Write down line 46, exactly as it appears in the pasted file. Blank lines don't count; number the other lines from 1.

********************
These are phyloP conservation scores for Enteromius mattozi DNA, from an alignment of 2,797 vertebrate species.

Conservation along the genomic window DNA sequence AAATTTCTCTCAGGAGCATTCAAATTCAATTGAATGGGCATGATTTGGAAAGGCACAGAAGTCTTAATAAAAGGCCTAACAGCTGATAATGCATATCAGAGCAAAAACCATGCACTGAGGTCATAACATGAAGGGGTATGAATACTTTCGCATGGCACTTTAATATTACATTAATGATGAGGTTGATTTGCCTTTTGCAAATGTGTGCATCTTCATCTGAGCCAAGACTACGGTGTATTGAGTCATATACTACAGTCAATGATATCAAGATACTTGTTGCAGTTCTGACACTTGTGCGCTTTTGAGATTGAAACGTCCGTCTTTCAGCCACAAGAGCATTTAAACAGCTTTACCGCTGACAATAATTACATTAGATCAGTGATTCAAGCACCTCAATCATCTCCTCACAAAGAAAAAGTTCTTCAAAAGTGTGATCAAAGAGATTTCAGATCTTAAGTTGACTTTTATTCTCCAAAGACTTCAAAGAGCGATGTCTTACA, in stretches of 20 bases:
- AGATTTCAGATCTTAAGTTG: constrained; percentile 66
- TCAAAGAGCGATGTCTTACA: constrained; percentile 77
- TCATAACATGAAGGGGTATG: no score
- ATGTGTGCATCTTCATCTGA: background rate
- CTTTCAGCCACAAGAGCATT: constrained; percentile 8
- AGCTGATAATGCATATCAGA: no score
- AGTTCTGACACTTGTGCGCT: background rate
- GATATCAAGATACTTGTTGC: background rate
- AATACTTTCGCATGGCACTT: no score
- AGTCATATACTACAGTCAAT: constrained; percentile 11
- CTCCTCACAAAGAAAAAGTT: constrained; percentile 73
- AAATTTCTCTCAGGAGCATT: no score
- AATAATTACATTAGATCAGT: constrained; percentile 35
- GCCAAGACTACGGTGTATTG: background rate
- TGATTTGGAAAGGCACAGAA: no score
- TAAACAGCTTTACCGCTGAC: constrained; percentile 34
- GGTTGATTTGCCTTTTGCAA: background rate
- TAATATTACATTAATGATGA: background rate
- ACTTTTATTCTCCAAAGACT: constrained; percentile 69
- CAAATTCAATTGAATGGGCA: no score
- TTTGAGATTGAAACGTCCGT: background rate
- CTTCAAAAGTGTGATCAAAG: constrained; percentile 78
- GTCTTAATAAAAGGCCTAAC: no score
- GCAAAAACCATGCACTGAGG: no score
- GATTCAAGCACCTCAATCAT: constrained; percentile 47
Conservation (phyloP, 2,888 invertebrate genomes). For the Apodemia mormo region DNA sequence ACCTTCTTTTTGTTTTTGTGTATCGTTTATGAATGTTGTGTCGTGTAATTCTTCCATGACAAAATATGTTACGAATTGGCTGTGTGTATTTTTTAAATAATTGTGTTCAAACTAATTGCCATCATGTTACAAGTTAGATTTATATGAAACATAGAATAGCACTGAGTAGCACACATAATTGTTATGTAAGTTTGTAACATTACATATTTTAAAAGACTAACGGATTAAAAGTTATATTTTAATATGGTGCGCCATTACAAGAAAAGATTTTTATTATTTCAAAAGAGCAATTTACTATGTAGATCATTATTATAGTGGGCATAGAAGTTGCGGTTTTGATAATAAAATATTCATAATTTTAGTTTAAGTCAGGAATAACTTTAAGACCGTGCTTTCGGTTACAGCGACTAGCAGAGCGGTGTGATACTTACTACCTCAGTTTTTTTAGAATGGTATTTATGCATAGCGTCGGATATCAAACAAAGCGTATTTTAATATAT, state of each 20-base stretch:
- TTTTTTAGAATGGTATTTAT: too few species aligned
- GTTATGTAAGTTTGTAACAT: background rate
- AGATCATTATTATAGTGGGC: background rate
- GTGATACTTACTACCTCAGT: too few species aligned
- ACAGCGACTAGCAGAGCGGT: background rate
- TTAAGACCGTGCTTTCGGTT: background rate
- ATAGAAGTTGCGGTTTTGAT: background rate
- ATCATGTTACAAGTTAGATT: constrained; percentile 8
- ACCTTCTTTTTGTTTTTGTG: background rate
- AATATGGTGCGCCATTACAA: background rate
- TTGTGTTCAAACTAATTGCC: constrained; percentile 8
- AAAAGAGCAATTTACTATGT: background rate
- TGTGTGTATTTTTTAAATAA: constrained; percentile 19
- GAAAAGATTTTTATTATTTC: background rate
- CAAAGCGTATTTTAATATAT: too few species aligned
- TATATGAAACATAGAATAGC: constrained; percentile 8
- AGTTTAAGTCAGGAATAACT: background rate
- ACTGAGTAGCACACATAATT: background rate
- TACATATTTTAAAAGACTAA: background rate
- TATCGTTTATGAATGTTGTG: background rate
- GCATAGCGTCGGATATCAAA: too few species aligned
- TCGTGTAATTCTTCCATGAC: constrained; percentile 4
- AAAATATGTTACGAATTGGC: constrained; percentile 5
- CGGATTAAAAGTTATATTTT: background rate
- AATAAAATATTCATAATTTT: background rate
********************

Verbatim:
- ACTGAGTAGCACACATAATT: background rate